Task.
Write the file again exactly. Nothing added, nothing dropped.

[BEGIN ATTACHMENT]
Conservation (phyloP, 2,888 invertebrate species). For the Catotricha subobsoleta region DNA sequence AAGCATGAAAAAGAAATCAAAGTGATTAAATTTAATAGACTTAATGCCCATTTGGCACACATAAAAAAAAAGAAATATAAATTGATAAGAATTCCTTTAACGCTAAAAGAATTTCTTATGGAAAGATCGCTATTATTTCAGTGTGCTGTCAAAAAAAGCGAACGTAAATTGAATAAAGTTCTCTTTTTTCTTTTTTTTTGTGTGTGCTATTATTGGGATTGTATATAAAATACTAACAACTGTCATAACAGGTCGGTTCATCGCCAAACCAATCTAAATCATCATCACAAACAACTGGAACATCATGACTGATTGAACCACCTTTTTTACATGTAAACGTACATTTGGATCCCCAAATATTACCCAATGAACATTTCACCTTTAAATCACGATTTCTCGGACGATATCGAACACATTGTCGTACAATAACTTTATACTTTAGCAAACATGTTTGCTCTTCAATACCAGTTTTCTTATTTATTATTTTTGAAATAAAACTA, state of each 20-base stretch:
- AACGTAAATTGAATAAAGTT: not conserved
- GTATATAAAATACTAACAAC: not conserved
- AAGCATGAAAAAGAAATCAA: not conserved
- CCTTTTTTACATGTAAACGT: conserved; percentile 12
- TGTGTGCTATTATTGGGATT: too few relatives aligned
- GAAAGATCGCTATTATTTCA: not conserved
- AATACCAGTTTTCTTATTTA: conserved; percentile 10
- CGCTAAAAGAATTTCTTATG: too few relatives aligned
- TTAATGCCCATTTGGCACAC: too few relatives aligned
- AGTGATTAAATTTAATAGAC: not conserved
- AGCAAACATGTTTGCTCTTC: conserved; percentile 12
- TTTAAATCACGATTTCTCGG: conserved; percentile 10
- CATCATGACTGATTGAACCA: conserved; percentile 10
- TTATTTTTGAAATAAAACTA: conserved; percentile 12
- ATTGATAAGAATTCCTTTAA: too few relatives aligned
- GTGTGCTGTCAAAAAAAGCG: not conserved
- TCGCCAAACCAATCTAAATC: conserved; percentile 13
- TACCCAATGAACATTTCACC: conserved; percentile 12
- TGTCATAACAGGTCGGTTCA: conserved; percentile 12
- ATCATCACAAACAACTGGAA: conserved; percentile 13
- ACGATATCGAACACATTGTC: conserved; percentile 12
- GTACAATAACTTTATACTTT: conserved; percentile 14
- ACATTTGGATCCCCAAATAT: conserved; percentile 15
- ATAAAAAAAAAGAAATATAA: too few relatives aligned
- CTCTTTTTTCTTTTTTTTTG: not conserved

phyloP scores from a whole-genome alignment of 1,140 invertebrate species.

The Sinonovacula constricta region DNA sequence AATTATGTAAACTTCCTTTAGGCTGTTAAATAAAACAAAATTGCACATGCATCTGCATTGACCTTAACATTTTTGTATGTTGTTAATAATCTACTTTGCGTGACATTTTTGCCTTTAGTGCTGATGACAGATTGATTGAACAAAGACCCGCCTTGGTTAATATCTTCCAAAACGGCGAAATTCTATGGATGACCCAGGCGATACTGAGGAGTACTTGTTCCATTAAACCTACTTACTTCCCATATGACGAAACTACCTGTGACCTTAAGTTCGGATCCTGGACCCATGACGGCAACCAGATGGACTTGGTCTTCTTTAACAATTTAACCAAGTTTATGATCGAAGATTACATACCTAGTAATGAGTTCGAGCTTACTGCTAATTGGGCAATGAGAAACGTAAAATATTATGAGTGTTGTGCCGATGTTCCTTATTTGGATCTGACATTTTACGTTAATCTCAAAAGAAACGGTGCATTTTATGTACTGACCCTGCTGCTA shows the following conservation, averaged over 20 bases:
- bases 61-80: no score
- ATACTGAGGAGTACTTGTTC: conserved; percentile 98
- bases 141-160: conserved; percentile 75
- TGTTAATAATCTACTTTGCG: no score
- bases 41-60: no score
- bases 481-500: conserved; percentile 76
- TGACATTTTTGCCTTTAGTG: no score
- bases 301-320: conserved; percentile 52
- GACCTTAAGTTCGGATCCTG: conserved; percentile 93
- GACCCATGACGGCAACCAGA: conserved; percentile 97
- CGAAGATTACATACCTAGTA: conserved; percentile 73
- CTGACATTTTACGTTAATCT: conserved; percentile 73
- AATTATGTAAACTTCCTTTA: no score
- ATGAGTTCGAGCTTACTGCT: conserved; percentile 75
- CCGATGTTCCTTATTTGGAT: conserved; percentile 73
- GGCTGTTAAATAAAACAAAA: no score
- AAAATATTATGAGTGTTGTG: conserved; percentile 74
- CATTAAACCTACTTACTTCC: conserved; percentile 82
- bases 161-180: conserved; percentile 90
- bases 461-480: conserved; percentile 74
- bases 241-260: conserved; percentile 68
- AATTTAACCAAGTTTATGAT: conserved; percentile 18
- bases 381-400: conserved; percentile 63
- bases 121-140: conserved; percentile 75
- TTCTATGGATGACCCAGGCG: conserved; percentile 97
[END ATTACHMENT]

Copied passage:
Conservation (phyloP, 2,888 invertebrate species). For the Catotricha subobsoleta region DNA sequence AAGCATGAAAAAGAAATCAAAGTGATTAAATTTAATAGACTTAATGCCCATTTGGCACACATAAAAAAAAAGAAATATAAATTGATAAGAATTCCTTTAACGCTAAAAGAATTTCTTATGGAAAGATCGCTATTATTTCAGTGTGCTGTCAAAAAAAGCGAACGTAAATTGAATAAAGTTCTCTTTTTTCTTTTTTTTTGTGTGTGCTATTATTGGGATTGTATATAAAATACTAACAACTGTCATAACAGGTCGGTTCATCGCCAAACCAATCTAAATCATCATCACAAACAACTGGAACATCATGACTGATTGAACCACCTTTTTTACATGTAAACGTACATTTGGATCCCCAAATATTACCCAATGAACATTTCACCTTTAAATCACGATTTCTCGGACGATATCGAACACATTGTCGTACAATAACTTTATACTTTAGCAAACATGTTTGCTCTTCAATACCAGTTTTCTTATTTATTATTTTTGAAATAAAACTA, state of each 20-base stretch:
- AACGTAAATTGAATAAAGTT: not conserved
- GTATATAAAATACTAACAAC: not conserved
- AAGCATGAAAAAGAAATCAA: not conserved
- CCTTTTTTACATGTAAACGT: conserved; percentile 12
- TGTGTGCTATTATTGGGATT: too few relatives aligned
- GAAAGATCGCTATTATTTCA: not conserved
- AATACCAGTTTTCTTATTTA: conserved; percentile 10
- CGCTAAAAGAATTTCTTATG: too few relatives aligned
- TTAATGCCCATTTGGCACAC: too few relatives aligned
- AGTGATTAAATTTAATAGAC: not conserved
- AGCAAACATGTTTGCTCTTC: conserved; percentile 12
- TTTAAATCACGATTTCTCGG: conserved; percentile 10
- CATCATGACTGATTGAACCA: conserved; percentile 10
- TTATTTTTGAAATAAAACTA: conserved; percentile 12
- ATTGATAAGAATTCCTTTAA: too few relatives aligned
- GTGTGCTGTCAAAAAAAGCG: not conserved
- TCGCCAAACCAATCTAAATC: conserved; percentile 13
- TACCCAATGAACATTTCACC: conserved; percentile 12
- TGTCATAACAGGTCGGTTCA: conserved; percentile 12
- ATCATCACAAACAACTGGAA: conserved; percentile 13
- ACGATATCGAACACATTGTC: conserved; percentile 12
- GTACAATAACTTTATACTTT: conserved; percentile 14
- ACATTTGGATCCCCAAATAT: conserved; percentile 15
- ATAAAAAAAAAGAAATATAA: too few relatives aligned
- CTCTTTTTTCTTTTTTTTTG: not conserved

phyloP scores from a whole-genome alignment of 1,140 invertebrate species.

The Sinonovacula constricta region DNA sequence AATTATGTAAACTTCCTTTAGGCTGTTAAATAAAACAAAATTGCACATGCATCTGCATTGACCTTAACATTTTTGTATGTTGTTAATAATCTACTTTGCGTGACATTTTTGCCTTTAGTGCTGATGACAGATTGATTGAACAAAGACCCGCCTTGGTTAATATCTTCCAAAACGGCGAAATTCTATGGATGACCCAGGCGATACTGAGGAGTACTTGTTCCATTAAACCTACTTACTTCCCATATGACGAAACTACCTGTGACCTTAAGTTCGGATCCTGGACCCATGACGGCAACCAGATGGACTTGGTCTTCTTTAACAATTTAACCAAGTTTATGATCGAAGATTACATACCTAGTAATGAGTTCGAGCTTACTGCTAATTGGGCAATGAGAAACGTAAAATATTATGAGTGTTGTGCCGATGTTCCTTATTTGGATCTGACATTTTACGTTAATCTCAAAAGAAACGGTGCATTTTATGTACTGACCCTGCTGCTA shows the following conservation, averaged over 20 bases:
- bases 61-80: no score
- ATACTGAGGAGTACTTGTTC: conserved; percentile 98
- bases 141-160: conserved; percentile 75
- TGTTAATAATCTACTTTGCG: no score
- bases 41-60: no score
- bases 481-500: conserved; percentile 76
- TGACATTTTTGCCTTTAGTG: no score
- bases 301-320: conserved; percentile 52
- GACCTTAAGTTCGGATCCTG: conserved; percentile 93
- GACCCATGACGGCAACCAGA: conserved; percentile 97
- CGAAGATTACATACCTAGTA: conserved; percentile 73
- CTGACATTTTACGTTAATCT: conserved; percentile 73
- AATTATGTAAACTTCCTTTA: no score
- ATGAGTTCGAGCTTACTGCT: conserved; percentile 75
- CCGATGTTCCTTATTTGGAT: conserved; percentile 73
- GGCTGTTAAATAAAACAAAA: no score
- AAAATATTATGAGTGTTGTG: conserved; percentile 74
- CATTAAACCTACTTACTTCC: conserved; percentile 82
- bases 161-180: conserved; percentile 90
- bases 461-480: conserved; percentile 74
- bases 241-260: conserved; percentile 68
- AATTTAACCAAGTTTATGAT: conserved; percentile 18
- bases 381-400: conserved; percentile 63
- bases 121-140: conserved; percentile 75
- TTCTATGGATGACCCAGGCG: conserved; percentile 97